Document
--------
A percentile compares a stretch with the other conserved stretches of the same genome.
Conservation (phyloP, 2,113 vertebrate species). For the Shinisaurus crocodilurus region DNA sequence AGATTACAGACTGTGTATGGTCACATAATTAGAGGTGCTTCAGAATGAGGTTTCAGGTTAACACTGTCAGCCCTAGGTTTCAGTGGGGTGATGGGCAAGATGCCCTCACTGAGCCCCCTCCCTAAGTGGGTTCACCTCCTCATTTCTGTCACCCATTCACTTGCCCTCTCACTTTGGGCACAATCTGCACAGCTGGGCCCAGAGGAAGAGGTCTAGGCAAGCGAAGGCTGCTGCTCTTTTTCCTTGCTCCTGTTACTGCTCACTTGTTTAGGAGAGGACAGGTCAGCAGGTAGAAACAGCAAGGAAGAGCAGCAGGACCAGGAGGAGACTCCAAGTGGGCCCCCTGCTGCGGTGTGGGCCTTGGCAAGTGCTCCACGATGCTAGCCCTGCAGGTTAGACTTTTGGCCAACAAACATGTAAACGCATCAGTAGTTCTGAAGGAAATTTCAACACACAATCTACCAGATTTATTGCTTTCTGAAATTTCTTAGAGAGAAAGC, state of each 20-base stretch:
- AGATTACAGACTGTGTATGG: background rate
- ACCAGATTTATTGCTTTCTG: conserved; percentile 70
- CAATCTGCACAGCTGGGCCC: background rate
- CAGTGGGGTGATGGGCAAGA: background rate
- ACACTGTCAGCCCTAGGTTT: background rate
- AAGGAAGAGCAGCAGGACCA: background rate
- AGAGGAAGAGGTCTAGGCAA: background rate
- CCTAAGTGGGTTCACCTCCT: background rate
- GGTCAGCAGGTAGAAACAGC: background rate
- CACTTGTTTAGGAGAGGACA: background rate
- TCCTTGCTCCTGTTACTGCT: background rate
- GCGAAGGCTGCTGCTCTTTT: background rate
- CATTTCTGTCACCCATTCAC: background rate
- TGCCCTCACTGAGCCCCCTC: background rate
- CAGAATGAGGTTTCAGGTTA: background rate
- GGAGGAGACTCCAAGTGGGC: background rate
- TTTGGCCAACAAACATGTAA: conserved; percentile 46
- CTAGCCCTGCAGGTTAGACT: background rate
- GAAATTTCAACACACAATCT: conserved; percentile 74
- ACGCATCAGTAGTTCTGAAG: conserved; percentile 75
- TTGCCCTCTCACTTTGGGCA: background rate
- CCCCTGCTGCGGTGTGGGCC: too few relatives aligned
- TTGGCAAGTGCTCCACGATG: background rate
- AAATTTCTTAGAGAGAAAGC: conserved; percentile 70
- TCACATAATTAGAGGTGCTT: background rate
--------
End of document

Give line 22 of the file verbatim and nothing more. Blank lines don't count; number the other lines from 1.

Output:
- ACGCATCAGTAGTTCTGAAG: conserved; percentile 75